A brief summary of the facts is necessary in order to facilitate a discussion of the contentions Spears raises in this court. In 1969 Cynthia Ivey, a prosecuting witness, thought she was pregnant and went to the Bratley Clinic in Jackson, Mississippi, to obtain a pregnancy test. She was met by a receptionist who directed her to collect a urine specimen. The specimen was left with a nurse at the clinic and the receptionist was requested by Miss Ivey to relay the test results to Dr. Calvin Hull of the University of Mississippi Medical Center. The pregnancy test, conducted by a Bratley laboratory technician, was positive and Cynthia Ivey decided to obtain an abortion. With the assistance of her roommate, Glenda Jordan, another prosecuting witness, Miss Ivey made an appointment with Spears. The abortion procedure was performed. Subsequent to the procedure she developed a severe infection which necessitated a complete hysterectomy. Lea Spears was indicted in 1969 by a Warren County grand jury for the crime of abortion. The indictment read in part:


The grand jurors . . . present that Lea Spears . . . did . . . cause one, Cynthia Azlene Ivey, a woman pregnant with child to abort . . . which said abortion or miscarriage was not done by or on the advice of a physician, as being necessary for the preservation of the life of the said Cynthia Azlene Ivey, and the pregnancy of the said Cynthia Azlene Ivey not being caused by rape, contrary to the statute in such cases. . . . (emphasis added)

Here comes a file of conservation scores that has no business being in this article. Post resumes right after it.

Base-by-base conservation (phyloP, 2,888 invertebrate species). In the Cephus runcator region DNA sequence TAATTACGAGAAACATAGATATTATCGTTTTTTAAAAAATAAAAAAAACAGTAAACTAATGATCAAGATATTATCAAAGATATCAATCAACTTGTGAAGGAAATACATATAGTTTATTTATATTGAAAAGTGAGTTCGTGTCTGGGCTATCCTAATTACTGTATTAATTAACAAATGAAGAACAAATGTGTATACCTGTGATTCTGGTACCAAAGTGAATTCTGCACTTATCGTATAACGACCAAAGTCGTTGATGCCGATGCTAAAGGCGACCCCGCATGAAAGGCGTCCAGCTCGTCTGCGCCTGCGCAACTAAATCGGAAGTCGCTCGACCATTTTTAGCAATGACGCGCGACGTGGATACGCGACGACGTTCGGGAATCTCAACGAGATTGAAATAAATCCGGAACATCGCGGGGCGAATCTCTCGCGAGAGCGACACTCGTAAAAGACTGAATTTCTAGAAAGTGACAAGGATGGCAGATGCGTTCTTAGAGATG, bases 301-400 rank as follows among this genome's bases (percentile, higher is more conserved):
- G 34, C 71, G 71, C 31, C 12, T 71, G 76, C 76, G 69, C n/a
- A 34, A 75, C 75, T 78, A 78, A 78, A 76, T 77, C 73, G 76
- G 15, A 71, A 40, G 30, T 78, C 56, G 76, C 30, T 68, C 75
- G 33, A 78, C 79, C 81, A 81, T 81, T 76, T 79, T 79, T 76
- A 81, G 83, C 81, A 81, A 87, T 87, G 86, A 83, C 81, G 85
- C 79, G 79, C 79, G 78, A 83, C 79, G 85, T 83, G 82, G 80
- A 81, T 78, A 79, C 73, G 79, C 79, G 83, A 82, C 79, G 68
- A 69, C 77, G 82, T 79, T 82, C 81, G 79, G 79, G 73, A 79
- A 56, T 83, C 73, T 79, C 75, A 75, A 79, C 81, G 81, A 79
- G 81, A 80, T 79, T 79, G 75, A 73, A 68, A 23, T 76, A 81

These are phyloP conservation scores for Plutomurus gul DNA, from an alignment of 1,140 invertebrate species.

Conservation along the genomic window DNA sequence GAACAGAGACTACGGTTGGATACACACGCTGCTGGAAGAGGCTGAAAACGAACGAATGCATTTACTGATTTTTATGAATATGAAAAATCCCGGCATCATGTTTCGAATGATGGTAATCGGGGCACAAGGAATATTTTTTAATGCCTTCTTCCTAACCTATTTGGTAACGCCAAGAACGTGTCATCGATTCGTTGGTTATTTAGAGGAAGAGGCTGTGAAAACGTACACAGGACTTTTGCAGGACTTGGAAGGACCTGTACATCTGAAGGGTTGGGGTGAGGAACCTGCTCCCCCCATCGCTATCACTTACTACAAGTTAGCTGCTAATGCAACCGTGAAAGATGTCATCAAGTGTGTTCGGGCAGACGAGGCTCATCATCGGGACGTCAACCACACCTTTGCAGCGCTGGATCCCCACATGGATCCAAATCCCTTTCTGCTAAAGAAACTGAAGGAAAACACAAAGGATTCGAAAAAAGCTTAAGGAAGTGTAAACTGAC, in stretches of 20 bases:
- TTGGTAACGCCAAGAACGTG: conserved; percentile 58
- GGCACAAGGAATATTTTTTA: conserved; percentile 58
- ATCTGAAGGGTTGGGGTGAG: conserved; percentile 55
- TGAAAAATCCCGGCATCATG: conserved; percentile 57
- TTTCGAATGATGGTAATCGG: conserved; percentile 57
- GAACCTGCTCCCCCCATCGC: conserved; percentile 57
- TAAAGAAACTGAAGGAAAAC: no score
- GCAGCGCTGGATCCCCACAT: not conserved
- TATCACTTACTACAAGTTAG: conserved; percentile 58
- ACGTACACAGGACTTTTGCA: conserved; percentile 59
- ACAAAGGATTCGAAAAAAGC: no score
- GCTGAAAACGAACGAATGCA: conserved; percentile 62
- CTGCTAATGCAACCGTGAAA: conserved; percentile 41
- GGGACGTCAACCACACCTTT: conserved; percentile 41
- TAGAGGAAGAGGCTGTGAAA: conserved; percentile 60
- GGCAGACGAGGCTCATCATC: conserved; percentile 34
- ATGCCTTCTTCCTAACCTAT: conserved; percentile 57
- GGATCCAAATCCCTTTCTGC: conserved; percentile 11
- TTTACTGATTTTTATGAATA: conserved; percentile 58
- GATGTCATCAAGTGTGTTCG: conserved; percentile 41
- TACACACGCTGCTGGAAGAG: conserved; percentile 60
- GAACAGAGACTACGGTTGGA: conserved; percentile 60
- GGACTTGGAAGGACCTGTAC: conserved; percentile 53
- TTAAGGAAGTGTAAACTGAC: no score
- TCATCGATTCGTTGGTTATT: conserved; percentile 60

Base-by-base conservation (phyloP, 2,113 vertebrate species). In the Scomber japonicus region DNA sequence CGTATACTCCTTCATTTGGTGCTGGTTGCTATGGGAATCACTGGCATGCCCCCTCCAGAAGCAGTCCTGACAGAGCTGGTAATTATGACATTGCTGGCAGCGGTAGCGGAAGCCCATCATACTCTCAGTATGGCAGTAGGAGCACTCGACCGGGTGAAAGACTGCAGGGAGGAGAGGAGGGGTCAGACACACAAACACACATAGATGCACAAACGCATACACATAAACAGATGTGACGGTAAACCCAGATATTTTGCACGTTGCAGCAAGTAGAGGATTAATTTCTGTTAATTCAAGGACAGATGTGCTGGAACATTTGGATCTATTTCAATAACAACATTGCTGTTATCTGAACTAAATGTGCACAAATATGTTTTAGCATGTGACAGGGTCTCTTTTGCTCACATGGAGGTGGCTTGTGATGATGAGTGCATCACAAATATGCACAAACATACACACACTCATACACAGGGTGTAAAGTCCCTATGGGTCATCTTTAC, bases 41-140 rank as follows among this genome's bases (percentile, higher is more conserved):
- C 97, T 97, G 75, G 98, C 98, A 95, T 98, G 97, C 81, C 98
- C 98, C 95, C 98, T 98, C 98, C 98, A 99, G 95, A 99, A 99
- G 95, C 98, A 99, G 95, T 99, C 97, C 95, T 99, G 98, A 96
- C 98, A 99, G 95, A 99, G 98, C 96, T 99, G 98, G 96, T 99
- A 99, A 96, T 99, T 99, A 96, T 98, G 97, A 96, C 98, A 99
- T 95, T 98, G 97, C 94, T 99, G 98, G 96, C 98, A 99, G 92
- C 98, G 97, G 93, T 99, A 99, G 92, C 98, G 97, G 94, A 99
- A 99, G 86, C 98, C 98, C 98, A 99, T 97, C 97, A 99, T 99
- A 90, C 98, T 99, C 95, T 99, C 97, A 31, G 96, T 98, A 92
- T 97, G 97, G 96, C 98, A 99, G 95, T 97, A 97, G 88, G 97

The Mississippi statute on which the indictment was based, section 2223 Miss.Code 1942 (Supp.1966), presently codified as section 97-3-3 Miss.Code 1972, provides in part as follows:


(1) Any person wilfully and knowingly causing, by means of any instrument . . . any woman pregnant with child to abort or miscarry, or attempts to procure or produce an abortion or miscarriage shall be guilty of a felony unless the same were done by a duly licensed, practicing physician:


(a) where necessary for the preservation of the mother's life;


(b) where pregnancy was caused by rape.